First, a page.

Parshas Bo – A Letter from Egypt

Chazal describe the Jewish people as a miracle. Our foremothers, for instance, were physically incapable, the Midrash informs us, of bearing children. Yet, despite the laws of nature, they did.

Jewish history, no less, testifies to the miraculous existence of Klal Yisrael. Despite the vicissitudes of our history, our repeated scatterings and exiles, and the insane but ever-present desire of some to wipe us out, we have persevered, and persevere, as a people.

The alpha-point of our peoplehood is in our ancestors’ exodus from Egypt, their leaving behind of their servitude to men for the holy calling of servitude to Hashem. And in this week’s parshah, we read of the preparation for doing that, which includes the first Pesach sacrifice and, perplexingly, the placing of some of the animal’s blood on each Jewish home’s doorposts and lintel — a ritual referred to as an ōs — a “sign” (Shemos, 12:13).

But ōs can also mean a letter of the aleph-beis, the Hebrew alphabet.

The celebrated 16th century Torah luminary, Rabbi Yehudah Loew ben Betzalel, the Maharal, famously associates the number seven with nature, and the next number, eight, with “above” or “beyond” nature — what we would call the miraculous.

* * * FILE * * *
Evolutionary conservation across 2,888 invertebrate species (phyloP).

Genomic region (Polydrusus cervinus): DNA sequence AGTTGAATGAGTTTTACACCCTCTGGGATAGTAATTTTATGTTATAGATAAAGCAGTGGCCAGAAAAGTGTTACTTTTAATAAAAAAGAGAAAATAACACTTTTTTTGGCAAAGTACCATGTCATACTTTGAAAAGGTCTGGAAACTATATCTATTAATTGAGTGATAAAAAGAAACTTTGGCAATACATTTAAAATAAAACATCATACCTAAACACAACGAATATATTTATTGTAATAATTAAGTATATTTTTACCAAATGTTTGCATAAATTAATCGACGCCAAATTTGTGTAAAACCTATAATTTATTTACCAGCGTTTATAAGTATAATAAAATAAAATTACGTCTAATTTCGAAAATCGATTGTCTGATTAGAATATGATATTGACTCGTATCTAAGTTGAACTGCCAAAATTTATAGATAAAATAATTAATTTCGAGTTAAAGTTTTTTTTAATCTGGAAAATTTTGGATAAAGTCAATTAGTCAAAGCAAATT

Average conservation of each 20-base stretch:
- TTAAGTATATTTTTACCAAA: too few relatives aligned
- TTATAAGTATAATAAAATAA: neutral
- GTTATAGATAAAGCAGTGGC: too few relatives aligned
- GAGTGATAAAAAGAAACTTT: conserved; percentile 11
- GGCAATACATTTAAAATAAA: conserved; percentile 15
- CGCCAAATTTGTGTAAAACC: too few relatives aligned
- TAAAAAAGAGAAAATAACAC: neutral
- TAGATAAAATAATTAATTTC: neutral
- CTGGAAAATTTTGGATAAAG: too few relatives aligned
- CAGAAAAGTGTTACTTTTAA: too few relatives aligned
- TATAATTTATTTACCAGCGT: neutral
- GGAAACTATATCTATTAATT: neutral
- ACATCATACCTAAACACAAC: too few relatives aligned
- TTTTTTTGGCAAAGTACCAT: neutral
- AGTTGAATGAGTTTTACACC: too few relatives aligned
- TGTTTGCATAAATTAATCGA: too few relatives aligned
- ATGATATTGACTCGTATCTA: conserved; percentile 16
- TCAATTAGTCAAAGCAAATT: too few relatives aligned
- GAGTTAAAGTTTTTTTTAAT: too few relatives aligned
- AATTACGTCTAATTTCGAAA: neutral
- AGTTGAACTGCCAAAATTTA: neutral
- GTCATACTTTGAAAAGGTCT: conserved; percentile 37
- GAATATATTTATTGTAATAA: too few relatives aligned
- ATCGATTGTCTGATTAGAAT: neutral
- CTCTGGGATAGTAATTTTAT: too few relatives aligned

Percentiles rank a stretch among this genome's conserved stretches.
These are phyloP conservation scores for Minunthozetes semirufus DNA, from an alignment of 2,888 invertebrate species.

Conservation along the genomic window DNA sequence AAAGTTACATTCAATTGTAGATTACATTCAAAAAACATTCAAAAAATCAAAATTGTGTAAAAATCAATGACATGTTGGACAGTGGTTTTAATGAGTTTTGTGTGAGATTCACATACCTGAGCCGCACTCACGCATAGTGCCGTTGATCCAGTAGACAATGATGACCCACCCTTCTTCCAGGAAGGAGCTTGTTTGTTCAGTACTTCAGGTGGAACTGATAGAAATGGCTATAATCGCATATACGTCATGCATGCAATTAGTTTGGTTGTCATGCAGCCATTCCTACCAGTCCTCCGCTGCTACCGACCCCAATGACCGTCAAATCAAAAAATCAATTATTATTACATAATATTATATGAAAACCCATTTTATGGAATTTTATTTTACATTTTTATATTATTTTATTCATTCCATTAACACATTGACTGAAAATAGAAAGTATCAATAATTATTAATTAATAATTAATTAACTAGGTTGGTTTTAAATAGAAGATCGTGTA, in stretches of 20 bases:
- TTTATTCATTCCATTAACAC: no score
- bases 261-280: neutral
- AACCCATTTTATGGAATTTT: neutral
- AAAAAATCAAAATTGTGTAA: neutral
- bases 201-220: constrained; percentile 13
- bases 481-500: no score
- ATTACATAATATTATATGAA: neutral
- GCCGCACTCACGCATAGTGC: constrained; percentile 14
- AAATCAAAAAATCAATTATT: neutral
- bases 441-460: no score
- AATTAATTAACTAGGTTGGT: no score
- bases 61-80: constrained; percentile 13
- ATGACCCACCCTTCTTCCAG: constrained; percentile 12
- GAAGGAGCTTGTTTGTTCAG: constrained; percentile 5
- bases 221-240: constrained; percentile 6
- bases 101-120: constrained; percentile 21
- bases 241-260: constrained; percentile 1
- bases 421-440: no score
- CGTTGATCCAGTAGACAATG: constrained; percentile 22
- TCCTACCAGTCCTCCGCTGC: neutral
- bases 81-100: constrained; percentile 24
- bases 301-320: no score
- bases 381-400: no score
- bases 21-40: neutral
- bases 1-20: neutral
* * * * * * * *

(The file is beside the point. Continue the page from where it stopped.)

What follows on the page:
Picture the Jewish doorways in Egypt just before the exodus. Imagine away the edifice itself, leaving only the sign of the blood, in two vertical parallel lines along the doorposts and one horizontal one, above and connecting them.

The image is that of a ches, the eighth letter of the Hebrew alphabet.

© 2021 Rabbi Avi Shafran

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1 Response

  1. Jonathan Spero says:

    The letter ches looks like that in its modern day form. In the script used at the time of our leaving Mitzraim, it looked different. Please correct me if I’m wrong.

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